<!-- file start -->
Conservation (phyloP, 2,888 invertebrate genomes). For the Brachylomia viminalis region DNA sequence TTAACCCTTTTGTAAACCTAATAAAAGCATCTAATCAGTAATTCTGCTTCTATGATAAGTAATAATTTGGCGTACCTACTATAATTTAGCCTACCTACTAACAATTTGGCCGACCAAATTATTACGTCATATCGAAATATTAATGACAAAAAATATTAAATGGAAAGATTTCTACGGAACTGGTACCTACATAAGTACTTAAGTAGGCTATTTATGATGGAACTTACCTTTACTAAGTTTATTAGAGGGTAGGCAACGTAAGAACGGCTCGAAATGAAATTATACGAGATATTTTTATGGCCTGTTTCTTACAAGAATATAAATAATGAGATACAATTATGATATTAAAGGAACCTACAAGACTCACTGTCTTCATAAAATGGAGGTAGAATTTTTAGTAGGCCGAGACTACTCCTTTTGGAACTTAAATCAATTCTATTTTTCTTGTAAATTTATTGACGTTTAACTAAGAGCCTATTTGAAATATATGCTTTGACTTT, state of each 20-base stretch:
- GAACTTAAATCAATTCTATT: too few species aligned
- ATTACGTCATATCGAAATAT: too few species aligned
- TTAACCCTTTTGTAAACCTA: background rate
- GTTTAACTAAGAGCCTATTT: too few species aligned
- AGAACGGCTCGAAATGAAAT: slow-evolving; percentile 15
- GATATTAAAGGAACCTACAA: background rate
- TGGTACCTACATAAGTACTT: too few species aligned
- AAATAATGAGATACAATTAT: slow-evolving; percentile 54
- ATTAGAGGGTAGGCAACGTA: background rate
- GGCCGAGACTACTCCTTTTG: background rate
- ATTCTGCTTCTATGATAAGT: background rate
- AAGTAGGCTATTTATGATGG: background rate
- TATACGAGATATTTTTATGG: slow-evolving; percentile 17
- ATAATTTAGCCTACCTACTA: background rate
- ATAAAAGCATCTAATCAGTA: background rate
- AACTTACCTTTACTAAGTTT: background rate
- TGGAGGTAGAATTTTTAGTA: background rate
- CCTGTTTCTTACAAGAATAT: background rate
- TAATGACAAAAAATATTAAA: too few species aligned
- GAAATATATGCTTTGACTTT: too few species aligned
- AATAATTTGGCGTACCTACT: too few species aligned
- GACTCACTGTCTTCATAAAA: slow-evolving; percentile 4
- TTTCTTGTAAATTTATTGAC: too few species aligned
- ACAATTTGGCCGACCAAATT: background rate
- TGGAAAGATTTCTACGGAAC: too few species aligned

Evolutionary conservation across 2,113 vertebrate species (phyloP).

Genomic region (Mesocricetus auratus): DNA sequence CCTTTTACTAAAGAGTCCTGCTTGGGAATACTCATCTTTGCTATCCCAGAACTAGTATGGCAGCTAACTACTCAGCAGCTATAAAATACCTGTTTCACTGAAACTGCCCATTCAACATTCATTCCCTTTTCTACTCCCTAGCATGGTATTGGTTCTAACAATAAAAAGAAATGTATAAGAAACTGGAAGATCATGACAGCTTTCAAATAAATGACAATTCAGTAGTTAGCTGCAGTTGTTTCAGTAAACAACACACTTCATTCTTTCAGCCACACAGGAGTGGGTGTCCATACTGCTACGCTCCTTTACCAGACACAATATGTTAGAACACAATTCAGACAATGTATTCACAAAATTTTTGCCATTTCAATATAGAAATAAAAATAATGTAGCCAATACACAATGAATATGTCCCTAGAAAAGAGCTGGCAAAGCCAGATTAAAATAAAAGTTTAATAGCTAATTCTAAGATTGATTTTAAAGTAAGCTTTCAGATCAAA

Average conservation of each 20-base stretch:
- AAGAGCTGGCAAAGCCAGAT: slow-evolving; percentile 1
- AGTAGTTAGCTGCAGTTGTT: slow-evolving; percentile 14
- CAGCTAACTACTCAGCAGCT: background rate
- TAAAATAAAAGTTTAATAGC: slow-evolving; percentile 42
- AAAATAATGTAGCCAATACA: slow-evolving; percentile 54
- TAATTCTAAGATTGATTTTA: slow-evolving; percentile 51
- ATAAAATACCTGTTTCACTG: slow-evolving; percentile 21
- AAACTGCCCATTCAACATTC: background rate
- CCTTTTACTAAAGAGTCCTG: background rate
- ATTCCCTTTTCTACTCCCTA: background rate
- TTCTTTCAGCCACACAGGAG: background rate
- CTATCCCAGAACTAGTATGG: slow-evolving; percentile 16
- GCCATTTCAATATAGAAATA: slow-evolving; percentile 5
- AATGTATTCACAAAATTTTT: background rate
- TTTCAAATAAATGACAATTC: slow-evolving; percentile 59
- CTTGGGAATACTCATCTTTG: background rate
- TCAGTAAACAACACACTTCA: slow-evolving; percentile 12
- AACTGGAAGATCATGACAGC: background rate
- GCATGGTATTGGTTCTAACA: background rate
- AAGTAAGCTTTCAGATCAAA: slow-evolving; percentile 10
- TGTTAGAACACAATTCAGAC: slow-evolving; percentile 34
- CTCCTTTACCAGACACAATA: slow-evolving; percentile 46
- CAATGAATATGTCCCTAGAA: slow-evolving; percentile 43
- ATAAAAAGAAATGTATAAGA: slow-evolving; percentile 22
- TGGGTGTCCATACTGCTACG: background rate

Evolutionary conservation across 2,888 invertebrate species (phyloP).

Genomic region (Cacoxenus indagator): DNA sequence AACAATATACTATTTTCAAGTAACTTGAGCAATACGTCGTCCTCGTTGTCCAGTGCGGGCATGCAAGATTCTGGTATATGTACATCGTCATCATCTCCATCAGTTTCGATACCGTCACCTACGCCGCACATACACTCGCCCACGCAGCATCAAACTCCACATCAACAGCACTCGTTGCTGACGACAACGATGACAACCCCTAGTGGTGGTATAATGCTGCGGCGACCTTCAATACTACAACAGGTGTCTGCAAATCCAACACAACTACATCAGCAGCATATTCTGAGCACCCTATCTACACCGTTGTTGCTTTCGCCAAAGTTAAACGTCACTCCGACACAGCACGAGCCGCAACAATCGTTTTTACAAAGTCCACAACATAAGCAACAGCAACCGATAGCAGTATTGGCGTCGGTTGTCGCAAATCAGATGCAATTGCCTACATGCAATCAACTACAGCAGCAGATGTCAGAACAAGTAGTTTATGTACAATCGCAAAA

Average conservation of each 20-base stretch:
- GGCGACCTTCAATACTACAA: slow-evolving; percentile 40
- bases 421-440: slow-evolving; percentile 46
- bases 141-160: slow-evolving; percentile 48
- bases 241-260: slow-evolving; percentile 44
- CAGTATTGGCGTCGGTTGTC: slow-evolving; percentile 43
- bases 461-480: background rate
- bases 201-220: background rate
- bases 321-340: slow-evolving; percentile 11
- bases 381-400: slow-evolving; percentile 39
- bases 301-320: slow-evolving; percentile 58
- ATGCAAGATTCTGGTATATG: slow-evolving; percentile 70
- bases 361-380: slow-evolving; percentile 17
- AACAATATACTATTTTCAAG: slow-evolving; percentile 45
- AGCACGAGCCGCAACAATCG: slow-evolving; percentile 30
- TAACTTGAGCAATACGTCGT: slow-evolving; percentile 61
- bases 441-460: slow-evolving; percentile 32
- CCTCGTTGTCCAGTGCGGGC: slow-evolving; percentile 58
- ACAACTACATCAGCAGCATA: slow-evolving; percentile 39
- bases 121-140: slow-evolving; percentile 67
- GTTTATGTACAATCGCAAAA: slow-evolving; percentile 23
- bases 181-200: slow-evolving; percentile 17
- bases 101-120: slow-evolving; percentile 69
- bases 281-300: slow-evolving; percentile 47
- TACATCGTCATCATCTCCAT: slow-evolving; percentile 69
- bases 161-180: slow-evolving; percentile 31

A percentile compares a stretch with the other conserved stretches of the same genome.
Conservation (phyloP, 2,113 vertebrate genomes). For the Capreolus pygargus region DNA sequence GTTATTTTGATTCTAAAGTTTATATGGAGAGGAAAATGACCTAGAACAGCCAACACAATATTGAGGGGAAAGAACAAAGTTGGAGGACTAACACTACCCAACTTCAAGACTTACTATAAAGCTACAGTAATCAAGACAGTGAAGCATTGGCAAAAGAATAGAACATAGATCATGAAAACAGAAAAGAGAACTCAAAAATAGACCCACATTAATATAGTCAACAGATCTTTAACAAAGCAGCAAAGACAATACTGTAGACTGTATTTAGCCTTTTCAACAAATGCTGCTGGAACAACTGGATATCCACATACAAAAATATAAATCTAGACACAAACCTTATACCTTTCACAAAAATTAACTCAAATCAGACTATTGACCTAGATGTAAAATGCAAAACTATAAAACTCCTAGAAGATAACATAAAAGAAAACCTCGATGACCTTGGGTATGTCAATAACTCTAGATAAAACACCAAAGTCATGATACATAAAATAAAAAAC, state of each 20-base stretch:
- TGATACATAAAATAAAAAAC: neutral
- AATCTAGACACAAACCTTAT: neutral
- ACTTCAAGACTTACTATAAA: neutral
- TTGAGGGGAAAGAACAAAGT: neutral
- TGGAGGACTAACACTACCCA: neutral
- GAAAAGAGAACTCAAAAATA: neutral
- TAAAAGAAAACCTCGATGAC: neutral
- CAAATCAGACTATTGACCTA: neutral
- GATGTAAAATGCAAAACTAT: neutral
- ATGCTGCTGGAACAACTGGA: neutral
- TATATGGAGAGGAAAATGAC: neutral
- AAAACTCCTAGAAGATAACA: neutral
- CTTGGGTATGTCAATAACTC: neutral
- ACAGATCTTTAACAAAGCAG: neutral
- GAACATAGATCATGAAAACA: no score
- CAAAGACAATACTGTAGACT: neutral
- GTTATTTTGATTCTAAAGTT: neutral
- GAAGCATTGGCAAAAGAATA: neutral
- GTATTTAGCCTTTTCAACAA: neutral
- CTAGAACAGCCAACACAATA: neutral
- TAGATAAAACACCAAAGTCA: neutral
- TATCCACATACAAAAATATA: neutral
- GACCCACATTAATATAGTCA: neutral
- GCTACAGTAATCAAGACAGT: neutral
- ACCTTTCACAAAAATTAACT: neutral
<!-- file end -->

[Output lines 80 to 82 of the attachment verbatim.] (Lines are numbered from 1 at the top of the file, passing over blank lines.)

- bases 281-300: slow-evolving; percentile 47
- TACATCGTCATCATCTCCAT: slow-evolving; percentile 69
- bases 161-180: slow-evolving; percentile 31